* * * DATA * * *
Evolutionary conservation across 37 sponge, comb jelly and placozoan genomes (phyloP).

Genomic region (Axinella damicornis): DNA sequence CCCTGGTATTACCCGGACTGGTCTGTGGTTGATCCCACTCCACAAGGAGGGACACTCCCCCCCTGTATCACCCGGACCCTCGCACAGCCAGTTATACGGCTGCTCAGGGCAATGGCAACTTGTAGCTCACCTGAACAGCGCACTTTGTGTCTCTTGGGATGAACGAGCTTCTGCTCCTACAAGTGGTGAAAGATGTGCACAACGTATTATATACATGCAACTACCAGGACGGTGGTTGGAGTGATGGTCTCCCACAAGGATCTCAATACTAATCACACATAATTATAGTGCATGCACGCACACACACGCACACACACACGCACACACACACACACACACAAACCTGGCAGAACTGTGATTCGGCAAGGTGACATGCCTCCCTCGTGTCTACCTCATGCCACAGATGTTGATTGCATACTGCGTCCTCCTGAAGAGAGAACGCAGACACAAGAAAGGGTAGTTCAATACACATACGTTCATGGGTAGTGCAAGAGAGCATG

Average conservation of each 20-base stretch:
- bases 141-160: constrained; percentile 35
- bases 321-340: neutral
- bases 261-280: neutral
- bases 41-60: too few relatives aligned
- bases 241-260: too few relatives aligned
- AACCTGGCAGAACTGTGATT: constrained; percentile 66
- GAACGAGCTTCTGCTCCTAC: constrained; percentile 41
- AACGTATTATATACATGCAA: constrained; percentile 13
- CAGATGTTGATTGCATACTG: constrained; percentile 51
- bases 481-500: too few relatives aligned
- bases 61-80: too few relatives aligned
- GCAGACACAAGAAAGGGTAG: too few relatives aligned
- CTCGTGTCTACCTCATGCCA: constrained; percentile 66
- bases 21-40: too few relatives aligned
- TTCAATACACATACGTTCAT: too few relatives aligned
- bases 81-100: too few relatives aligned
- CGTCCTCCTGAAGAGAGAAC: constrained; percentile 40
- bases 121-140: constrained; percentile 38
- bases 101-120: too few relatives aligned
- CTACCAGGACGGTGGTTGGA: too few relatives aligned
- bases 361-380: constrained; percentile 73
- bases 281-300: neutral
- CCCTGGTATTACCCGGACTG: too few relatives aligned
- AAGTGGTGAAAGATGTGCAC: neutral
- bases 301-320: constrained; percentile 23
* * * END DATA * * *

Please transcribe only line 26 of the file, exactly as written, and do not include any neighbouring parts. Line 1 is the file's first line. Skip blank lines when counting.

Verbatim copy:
- CCCTGGTATTACCCGGACTG: too few relatives aligned